South Africans are still divided along the lines of those with homes and the homeless, the shack dwellers. However, the 2004 “sequence of popular protest against local governments” across South Africa led to the emergence of Abahlali baseMjondolo (AbM), “an autonomous shack dweller’s movement,” according to Richard Pithouse, scholar in political and international studies at the Rhodes University, South Africa. AbM “emerged from this grassroots ferment and has since issued a compelling demand for organisational autonomy, grassroots urban planning and the right to the city,” says Pithouse.

In May 2005, residents of six shack settlements and local municipal flats in Durban had organized a protest of over 5,000 people demanding access to land, adequate housing, toilet facilities, and the end of forced evictions.

Nigel C. Gibson, British activist and scholar states that the protesters “presented a memorandum of 10 demands that they had drawn up through a series of meetings and community discussions.” This led AbM, in early 2006, to “organize a boycott of the local government elections scheduled for March of that year,” says Gibson.

But AbM’s fight for the vulnerable did not go down well with many.

In September 2009, the AbM movement’s original home in the Kennedy Road settlement in Durban was attacked by armed men, in full view of the police. The attackers were searching for Zikode, whom they threatened to kill.

The attacks which were reportedly carried out by “people associated with the local branch of the ANC” (African National Congress, South Africa’s ruling party), left two people dead, many injured and 30 shacks destroyed.

In the aftermath, S’bu Zikode went into hiding, and the police arrested 13 AbM members.

Human rights group, Amnesty International described the attack as “apparently politically motivated violence.”

Nonetheless, violence directed at AbM has neither deterred its leaders nor the movement. Rather, they have strengthened their resolve to continue fighting for the rights of vulnerable South African shack dwellers to live a dignified life.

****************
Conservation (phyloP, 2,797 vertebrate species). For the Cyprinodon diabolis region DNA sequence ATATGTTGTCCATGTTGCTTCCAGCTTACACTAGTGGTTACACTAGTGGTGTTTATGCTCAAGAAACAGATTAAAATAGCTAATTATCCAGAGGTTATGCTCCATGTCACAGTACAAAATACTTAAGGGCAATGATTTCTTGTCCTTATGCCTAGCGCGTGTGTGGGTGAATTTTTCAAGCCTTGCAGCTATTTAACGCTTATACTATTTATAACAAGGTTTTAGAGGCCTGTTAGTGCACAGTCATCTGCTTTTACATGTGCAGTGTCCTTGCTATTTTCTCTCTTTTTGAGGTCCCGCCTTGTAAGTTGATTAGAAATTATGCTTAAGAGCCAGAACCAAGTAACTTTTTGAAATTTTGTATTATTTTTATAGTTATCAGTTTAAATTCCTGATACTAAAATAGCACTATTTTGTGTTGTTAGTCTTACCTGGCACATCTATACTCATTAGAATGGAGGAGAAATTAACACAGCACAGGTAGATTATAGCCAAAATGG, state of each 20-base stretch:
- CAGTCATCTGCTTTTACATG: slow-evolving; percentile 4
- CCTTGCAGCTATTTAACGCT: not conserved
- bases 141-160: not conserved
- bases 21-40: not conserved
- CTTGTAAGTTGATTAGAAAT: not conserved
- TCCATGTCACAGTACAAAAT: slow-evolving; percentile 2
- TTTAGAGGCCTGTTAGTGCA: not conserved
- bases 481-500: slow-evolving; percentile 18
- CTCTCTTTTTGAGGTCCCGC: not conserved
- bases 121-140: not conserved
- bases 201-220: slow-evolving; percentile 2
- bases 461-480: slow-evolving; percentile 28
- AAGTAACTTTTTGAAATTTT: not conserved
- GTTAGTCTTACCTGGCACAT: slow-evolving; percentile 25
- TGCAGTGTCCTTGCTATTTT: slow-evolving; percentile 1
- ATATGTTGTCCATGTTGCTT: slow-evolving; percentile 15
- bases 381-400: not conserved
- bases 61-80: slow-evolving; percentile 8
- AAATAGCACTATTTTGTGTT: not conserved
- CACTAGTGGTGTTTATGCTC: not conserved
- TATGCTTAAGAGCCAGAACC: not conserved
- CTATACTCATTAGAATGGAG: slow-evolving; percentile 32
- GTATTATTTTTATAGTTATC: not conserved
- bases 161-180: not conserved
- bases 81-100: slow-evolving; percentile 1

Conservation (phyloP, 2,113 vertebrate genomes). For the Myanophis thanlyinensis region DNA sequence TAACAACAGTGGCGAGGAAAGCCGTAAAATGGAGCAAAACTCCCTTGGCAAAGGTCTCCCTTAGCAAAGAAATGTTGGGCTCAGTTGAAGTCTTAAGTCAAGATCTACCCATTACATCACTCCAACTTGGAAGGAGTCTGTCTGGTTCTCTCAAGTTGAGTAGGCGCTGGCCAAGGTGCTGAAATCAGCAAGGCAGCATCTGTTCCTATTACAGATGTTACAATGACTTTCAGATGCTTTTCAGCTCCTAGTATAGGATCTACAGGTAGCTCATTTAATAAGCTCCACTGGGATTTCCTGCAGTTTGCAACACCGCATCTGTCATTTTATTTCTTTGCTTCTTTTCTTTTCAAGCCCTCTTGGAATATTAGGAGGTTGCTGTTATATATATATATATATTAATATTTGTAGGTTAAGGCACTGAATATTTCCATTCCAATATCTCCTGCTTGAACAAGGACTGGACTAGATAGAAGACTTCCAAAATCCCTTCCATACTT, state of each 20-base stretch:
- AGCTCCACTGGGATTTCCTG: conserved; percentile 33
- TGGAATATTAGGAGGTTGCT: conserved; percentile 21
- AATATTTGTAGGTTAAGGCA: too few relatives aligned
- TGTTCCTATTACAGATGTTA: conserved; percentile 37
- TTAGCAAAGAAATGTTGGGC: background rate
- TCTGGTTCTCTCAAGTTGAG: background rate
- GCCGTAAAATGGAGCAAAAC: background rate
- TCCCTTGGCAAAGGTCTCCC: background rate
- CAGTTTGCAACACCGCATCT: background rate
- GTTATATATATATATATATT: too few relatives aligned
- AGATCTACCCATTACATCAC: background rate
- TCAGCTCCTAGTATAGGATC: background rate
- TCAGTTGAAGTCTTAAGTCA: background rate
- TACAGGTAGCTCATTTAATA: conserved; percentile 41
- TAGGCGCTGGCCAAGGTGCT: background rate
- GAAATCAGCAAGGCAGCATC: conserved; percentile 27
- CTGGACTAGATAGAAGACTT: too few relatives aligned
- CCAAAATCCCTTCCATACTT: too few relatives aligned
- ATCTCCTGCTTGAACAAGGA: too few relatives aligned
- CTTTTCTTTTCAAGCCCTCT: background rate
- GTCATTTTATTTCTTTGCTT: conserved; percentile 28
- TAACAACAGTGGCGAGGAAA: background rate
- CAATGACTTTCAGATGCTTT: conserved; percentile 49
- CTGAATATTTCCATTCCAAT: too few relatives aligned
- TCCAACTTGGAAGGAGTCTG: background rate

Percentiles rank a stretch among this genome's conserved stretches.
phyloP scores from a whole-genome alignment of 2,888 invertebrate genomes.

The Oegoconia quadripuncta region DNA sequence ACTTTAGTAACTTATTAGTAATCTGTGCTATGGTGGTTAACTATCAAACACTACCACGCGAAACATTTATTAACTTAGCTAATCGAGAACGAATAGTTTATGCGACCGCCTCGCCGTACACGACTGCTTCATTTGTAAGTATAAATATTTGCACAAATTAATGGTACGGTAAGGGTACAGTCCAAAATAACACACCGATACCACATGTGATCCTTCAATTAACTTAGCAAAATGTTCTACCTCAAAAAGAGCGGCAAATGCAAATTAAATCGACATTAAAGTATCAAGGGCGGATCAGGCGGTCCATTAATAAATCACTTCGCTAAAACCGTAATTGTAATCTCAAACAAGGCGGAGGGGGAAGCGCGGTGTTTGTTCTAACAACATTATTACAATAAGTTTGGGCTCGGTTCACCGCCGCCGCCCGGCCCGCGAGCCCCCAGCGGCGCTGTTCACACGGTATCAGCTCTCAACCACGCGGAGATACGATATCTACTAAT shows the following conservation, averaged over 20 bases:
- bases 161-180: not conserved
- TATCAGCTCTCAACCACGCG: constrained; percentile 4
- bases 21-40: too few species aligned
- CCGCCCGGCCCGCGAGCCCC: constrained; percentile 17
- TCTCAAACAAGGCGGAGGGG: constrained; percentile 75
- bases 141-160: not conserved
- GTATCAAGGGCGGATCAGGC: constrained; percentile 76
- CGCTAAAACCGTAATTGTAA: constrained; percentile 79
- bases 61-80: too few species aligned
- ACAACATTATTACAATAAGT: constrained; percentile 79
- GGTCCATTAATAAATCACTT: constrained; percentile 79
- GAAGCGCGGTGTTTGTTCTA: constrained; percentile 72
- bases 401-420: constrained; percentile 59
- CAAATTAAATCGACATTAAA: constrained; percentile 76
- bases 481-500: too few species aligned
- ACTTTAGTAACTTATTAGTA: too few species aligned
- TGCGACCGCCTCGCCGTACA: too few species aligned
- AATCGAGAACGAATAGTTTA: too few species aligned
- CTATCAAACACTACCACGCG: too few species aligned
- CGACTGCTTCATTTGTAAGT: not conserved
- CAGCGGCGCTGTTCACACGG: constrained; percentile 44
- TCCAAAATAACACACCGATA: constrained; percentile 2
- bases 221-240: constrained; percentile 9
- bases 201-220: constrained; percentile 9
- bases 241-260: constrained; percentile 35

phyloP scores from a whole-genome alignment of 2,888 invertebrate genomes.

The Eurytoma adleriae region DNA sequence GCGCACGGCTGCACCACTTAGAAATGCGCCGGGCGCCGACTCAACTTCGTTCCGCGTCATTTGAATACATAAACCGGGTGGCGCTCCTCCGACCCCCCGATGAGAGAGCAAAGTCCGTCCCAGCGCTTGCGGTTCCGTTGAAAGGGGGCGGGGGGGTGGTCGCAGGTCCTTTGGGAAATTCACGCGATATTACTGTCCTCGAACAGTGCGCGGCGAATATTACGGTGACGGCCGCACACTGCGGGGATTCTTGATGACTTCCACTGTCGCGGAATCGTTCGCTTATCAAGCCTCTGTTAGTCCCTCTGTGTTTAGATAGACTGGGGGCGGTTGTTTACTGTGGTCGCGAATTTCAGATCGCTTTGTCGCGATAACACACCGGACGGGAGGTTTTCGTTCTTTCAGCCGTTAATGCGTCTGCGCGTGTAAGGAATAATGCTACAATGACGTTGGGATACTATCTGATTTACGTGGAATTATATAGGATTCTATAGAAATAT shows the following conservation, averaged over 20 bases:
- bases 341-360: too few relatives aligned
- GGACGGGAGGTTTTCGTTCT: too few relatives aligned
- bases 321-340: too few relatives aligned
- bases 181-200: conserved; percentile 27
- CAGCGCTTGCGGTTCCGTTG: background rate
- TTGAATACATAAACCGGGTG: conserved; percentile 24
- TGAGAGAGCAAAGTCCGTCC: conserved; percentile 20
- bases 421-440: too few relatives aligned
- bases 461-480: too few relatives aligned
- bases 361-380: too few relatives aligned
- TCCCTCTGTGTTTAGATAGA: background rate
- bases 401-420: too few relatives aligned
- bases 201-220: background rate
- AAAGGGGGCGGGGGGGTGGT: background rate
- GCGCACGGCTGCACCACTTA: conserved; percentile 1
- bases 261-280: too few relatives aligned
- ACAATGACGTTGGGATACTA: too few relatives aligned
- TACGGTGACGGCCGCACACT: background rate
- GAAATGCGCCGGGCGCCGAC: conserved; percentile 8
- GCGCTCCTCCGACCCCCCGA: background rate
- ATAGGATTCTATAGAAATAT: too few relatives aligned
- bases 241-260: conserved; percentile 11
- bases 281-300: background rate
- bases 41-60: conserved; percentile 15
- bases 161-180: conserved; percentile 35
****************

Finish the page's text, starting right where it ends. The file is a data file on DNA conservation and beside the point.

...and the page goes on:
https://globalvoices.org/2021/03/29/south-african-shack-settlement-activist-wins-the-2021-per-anger-prize/

https://www.iol.co.za/news/south-africa/kwazulu-natal/durban-shack-dwellers-activist-sbu-zikode-awarded-international-prize-for-human-rights-be0e48e6-c665-4746-90b9-20ae56687816

https://www.groundup.org.za/article/swedish-award-offers-some-protection-says-activist-living-in-the-shadow-of-death/

Right Livelihood Awards ceremony to be livestreamed on 3 December 2020

December 2, 2020

The Right Livelihood Awards ceremony 2020 will be live-streamed on 3 December 2020.

For the winners see: https://humanrightsdefenders.blog/2020/10/01/four-well-known-human-rights-defenders-are-the-2020-right-livelihood-laureates/

As Iran prepares to execute Ahmadreza Djalali, the world reacts

November 26, 2020

Around the world, shock and outrage has been the reaction to the news that Iran is preparing to execute Swedish-Iranian emergency medicine specialist Dr Ahmadreza Djalali. In a call from Evin Prison on 24 November, Ahmadreza told his wife Vida, who lives in Sweden, that he believed he may be executed in less than a week. He has been transferred into solitary confinement and it has been reported that he will shortly be sent to Rajai Shahr Prison where this draconian death sentence would be delivered.

Dr Djalali has been used as a bargaining chip as part of Iran’s hostage diplomacy. A dual national, illegally detained in solitary confinement with no access to a lawyer before being sentenced to death in October 2017. The court based their sentence for “corruption on earth” on “confessions” elicited after torture, threats to kill Ahmadreza Djalali’s wife and two young children, solitary confinement and his prolonged ill treatment.

The UN, EU, Council of Europe, European governments, worldwide academic institutions, civil society and thousands of individuals have all called for Dr Djalali’s release.

UN experts Javaid Rehman, Special Rapporteur on the situation of human rights in the Islamic Republic of Iran and Agnes Callamard, Special Rapporteur on extrajudicial, summary or arbitrary executions issued a statement saying: “We are horrified by the reports that Mr. Djalali is soon to be executed by the Islamic Republic of Iran. His torture, arbitrary detention, death sentence and now reported imminent execution are unconscionable acts that should be condemned by the international community in the strongest terms. We urge the Iranian authorities to take immediate action to reverse this decision before it is too late.

Amnesty International’s Deputy Director for the Middle East and North Africa, Diana Eltahawy, said:

“We call on members of the international community to immediately intervene, including through their embassies in Tehran, to save Ahmadreza Djalali’s life before it is too late.”

Valerie Peay, Director of the International Observatory of Human Rights said: “We stand in support of Dr Djalali and his family. Ahmadreza has already suffered gross injustice, pain and the cruel separation from his wife and two children. For three years he has faced a baseless death sentence while Iran has used him as a bargaining chip and sought to gain leverage with the international community by unjustly incarcerating Dr Djalali and other dual nationals. Now is the moment for the Islamic Republic to act to cease this action to execute Dr Djalali and instead, release him to return his life in Sweden with his family.

https://researchprofessionalnews.com/rr-news-europe-universities-2020-11-academic-groups-sound-alarm-over-djalali-death-sentence/embed/#?secret=xEX33rLMOr

Amazon Forest Defender Osvalinda winner Edelstam Prize 2020

November 25, 2020